A-League football club Perth Glory has been put into receivership, ending the rollercoaster reign of businessman Tony Sage.
Formed in 1996, since 2008 it has been the pride and joy of West Australian mining magnate Tony Sage. Under his ownership the women’s team won the premiership in 2014 and the men’s team claimed top prize in 2019.
But the pandemic prevented the team being able to play before crowds at home games for most of two years, plus an upgrade of HBF Park – in preparation for the Women’s World Cup that began this month – forced them to play most home games of 2022 at Macedonia Park, which damaged crowds and revenues.
Perth Glory finished ninth on the ladder last season, followed soon after by a major exodus of players.
Sage estimates he has invested around $50 million into Glory throughout his time, including in the region of $14 million in losses over the past three years. The escalating costs have forced him to consider selling up.
He had been hoping and planning for $3-4 million in compensation from the WA State Government, but the amount received wasn’t enough. The Australian Professional League (APL) was approached for a loan to cover wages for players and staff.
Having sold a house and apartment to keep the club operating, anticipating the compensation, he now says he has “run out of funds”.
The club was looking for investors earlier this year, and APL chief executive Danny Townsend went to Perth to assist with a sale process, as Sage hoped to sever financial ties.
In April Sage said he previously had a potential buyer willing to take a 40 per cent stake, but the new owner wanted to change the name from Perth Glory and the colours away from a majority purple, both of which he declined, as “not negotiable”.
Last month the team’s head coach, Ruben Zadkovich, resigned having been in the role only one full season.
This month the Glory was unable to pay players and staff on time, for the first time in 18 years, but it’s reported they have now been paid.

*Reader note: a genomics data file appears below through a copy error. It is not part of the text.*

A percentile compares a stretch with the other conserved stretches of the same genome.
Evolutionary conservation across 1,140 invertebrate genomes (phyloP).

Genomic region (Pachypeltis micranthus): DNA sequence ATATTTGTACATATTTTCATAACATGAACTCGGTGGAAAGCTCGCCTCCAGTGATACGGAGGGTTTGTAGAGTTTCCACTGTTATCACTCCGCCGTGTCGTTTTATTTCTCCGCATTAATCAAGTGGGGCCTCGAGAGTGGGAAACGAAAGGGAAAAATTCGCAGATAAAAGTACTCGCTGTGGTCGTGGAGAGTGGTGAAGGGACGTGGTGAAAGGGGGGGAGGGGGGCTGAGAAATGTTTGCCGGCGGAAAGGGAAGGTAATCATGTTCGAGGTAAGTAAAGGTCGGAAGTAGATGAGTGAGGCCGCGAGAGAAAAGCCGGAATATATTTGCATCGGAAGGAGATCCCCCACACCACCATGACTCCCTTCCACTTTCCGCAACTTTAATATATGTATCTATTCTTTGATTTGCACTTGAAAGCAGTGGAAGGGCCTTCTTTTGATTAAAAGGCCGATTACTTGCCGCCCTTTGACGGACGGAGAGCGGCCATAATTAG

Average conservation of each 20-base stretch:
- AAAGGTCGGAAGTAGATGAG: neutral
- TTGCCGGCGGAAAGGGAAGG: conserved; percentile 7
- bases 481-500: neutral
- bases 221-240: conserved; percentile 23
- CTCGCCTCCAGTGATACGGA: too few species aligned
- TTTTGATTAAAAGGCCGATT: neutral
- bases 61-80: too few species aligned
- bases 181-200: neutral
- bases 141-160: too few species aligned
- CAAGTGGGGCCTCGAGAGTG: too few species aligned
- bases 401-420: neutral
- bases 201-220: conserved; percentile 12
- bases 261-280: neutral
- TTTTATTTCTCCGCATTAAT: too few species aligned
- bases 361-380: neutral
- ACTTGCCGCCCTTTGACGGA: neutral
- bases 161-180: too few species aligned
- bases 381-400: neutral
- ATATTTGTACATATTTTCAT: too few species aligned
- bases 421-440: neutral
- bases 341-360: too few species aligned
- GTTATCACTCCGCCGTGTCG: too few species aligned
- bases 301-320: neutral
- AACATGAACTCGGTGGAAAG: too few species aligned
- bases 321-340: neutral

On Saturday the APL announced management had been handed to advisory firm KordaMentha, with the company’s Andrew Knight issuing a statement saying a sale process would “commence immediately”.
In a twist of fate, the announcement coincided with Perth hosting Denmark vs China, in its first match of the 2023 FIFA Women’s World Cup.
Sage ceased his control of the club immediately. In a statement he refers to the Glory as his “fourth child” and laments owning it has taken an emotional and financial toll. He says his decision to relinquish control was made in the best interests of the club.
“The culmination of these events and the damage they caused has made it all but impossible for us to continue financing the club and led directly to the position we find ourselves in today.”
The APL has stipulated that Glory isn’t bankrupt, but KordaMentha will control operations until the licence can be transferred to new owners, which it expects to happen within the next 10 weeks.
Under the current league structure, continuity of clubs is guaranteed by the APL, and after five years of issues Townsend says he is pleased they are soon to close off this “period of uncertainty” for players, staff and fans.
“Here we have a process that allows for the club’s operations to continue ‘business as usual’, whilst the technical adjustments are made to the club’s ownership structure.”
Sale of Sage’s stake will first be used to repay loans and outstanding expenses, with the balance going to the outgoing owner.